Showing posts from February, 2007

Parent-Teacher Conferences

I always dreaded Parent-Teacher conferences. I was the teacher. I knew what I was in for when the angry parent charged through my door with the report card grasped in hand. “Why did you give my daughter a D?”

My reply?

“I didn’t give your daughter anything. She earned a D and I reported it.”

As parents, we want to protect our children. That’s natural. But sometimes we over react and want to blame someone else when, actually, our children are to blame. And when we finally realize our children are to blame, we want to fix it for them.

“What can my daughter do for extra credit to fix this D?”

My reply?
“She can begin by doing the work that was assigned to her. Why should I let her choose what to do? If I give her extra credit work, I am telling her that the original work is not that important.”

Finally, the parent is desperate.

“I don’t know what to do. She’s on that computer all night talking with her friends. And this job she has is just making her tired.”

My reply?

“Take the computer out of her…

The Sandwich Generation

The Baby Boomers are now known as The Sandwich Generation. We are responsible for taking care of our aging parents and our aging children, the Boomerang Kids. Emotional support for our aging parents and financial support for our aging children can leave the Boomer exasperated.

How do we cope?

Let's begin with our aging parents. The real issue we have with our parents has to do with how our parents see us. We are still their children in their eyes. When conversations become heated, remember, they are conversing as parent-to-child. That's why they may actually become disrespectful towards you. An example: My older sister was trying to explain my mother's finances to her and my mother finally said, "shut-up". My sister was mortified. "How can you say this to me?" My mother's reply, "I'm your mother. I can say anything I want."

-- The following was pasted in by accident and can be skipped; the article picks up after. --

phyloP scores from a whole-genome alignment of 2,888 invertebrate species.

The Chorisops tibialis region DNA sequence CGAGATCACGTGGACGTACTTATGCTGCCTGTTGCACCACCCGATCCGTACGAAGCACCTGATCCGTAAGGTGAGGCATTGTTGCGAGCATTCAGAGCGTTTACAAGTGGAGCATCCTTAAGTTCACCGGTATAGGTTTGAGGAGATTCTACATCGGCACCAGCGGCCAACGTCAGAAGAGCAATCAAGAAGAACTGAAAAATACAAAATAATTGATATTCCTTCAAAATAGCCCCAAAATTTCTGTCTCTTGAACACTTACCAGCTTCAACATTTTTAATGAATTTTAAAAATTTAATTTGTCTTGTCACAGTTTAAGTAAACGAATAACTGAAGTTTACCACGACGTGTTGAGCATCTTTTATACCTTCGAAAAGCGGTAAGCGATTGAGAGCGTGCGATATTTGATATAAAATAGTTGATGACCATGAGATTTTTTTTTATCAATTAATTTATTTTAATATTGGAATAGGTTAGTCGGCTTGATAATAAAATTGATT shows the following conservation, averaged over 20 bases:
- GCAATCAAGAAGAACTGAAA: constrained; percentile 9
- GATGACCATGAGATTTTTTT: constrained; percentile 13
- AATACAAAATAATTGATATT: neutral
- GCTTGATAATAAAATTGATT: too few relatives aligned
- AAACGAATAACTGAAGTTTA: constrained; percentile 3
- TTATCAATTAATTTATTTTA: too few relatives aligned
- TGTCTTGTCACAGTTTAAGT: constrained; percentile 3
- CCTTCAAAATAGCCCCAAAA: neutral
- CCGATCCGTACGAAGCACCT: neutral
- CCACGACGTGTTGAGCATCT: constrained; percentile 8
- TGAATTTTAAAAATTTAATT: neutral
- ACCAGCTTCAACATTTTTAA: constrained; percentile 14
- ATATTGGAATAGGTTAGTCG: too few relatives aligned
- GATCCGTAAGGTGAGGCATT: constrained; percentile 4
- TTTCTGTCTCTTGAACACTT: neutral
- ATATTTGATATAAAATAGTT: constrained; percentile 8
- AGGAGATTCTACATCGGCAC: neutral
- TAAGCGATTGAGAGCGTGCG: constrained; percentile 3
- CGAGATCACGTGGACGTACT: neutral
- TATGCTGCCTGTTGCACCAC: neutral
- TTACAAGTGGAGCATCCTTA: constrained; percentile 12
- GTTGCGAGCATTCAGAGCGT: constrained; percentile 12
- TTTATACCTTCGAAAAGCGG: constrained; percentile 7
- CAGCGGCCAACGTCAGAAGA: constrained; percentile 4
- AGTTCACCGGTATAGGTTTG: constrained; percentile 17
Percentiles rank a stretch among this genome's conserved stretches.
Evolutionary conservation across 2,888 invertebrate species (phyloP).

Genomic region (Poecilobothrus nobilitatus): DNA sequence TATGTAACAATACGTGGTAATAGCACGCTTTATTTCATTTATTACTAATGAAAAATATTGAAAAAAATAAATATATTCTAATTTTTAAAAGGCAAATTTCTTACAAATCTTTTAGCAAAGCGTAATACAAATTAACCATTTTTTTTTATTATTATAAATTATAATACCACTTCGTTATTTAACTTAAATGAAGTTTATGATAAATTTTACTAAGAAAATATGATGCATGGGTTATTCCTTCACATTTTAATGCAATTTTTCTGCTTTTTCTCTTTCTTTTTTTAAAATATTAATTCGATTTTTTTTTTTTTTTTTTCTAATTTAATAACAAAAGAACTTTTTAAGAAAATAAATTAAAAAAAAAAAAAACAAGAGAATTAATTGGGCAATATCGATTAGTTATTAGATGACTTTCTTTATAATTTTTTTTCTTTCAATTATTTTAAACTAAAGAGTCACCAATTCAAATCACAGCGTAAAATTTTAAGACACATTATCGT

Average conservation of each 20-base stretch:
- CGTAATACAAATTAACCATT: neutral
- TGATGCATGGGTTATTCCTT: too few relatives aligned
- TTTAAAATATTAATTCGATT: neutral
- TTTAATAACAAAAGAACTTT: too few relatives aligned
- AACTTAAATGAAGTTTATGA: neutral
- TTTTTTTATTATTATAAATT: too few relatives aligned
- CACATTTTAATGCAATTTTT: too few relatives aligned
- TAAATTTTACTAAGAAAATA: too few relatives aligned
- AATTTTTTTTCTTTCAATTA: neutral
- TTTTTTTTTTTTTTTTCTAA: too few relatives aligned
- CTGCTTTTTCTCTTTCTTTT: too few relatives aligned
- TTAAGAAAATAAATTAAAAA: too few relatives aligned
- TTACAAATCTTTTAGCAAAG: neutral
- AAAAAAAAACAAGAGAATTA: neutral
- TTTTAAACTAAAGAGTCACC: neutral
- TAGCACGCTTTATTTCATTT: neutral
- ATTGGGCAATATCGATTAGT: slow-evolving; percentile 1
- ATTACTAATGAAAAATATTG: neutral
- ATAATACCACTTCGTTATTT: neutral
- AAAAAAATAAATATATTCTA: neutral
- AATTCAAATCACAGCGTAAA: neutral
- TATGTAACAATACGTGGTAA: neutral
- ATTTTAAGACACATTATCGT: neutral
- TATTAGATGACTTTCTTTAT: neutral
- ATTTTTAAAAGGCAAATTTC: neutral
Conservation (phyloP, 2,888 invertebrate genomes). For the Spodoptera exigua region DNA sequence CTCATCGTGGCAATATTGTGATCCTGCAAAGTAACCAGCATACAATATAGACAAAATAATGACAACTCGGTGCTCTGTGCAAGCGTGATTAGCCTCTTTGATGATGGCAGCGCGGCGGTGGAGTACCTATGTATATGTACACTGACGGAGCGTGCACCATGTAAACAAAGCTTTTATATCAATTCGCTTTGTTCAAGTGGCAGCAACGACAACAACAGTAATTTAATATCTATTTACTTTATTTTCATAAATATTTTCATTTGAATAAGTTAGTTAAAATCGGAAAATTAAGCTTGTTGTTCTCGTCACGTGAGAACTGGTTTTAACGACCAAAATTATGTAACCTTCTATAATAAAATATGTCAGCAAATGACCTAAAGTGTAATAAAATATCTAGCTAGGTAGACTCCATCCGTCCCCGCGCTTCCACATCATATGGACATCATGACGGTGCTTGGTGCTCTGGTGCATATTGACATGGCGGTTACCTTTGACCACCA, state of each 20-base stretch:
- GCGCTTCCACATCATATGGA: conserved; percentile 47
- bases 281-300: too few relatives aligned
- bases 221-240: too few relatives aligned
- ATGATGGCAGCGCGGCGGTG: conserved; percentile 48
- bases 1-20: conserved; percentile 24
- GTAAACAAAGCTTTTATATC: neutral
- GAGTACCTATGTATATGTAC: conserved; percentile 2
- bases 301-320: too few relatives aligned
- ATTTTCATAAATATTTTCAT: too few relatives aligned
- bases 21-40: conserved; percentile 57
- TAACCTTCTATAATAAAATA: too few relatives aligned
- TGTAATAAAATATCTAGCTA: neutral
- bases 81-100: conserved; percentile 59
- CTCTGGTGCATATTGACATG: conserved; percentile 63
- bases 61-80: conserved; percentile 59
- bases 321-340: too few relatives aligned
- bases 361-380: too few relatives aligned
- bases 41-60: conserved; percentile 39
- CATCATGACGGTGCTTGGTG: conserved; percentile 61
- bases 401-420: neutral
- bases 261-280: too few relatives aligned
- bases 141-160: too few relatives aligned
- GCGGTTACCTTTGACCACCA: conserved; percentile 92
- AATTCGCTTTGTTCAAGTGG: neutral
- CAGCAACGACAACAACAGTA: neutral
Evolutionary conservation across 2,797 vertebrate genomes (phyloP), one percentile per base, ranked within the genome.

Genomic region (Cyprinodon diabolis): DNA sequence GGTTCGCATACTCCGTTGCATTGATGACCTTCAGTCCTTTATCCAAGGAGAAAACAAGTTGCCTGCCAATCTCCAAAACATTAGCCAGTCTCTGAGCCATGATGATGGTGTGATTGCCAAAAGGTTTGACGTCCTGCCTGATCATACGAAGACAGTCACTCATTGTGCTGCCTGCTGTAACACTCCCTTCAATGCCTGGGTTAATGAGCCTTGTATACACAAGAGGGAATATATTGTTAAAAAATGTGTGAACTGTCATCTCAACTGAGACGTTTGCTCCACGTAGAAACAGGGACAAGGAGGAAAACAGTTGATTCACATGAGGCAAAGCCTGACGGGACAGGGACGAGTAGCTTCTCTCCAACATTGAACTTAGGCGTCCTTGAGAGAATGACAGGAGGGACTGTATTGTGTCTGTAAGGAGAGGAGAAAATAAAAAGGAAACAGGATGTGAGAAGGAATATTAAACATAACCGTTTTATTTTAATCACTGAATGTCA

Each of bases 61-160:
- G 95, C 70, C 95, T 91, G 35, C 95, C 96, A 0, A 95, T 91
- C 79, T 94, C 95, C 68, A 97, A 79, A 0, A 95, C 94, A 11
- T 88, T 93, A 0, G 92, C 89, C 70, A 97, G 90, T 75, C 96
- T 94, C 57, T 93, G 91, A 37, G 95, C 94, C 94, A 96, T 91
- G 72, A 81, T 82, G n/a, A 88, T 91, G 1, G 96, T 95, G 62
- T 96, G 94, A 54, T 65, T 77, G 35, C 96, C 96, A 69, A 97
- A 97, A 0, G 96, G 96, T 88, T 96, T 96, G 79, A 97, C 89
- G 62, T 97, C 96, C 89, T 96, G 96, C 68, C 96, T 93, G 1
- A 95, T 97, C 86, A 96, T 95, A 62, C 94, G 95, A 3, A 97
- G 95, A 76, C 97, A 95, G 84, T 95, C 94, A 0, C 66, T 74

Of course, we know that's not true. Both people need to respect each other. We need to change the parent-to-chil…

The Memory Keeper's Daughter

The Memory Keeper's Daughter This book by Kim Edwards is a must read. The setting begins in 1964 during a winter storm. Dr. David Henry must deliver his child. What he doesn't realize is that his wife is giving birth to twins. The first is a boy. Healthy. The second is a girl. Down Syndrome. Dr. Henry makes a choice when he sees his daughter that changes his life, his nurse's life, his son's life, and his wife's life. Great character development. Wonderful command of the language. It reads beautifully. This would be a great book for a book club. There are discussion questions in the back as well as an interview with the author. And now a quote from the book: "Later, when he considered this night-and he would think of it often, in the months and years to come: the turning point of his life, the moments around which everything else would always gather-what he remembered was the silence in the room and the snow falling steadily ouside." Page 17.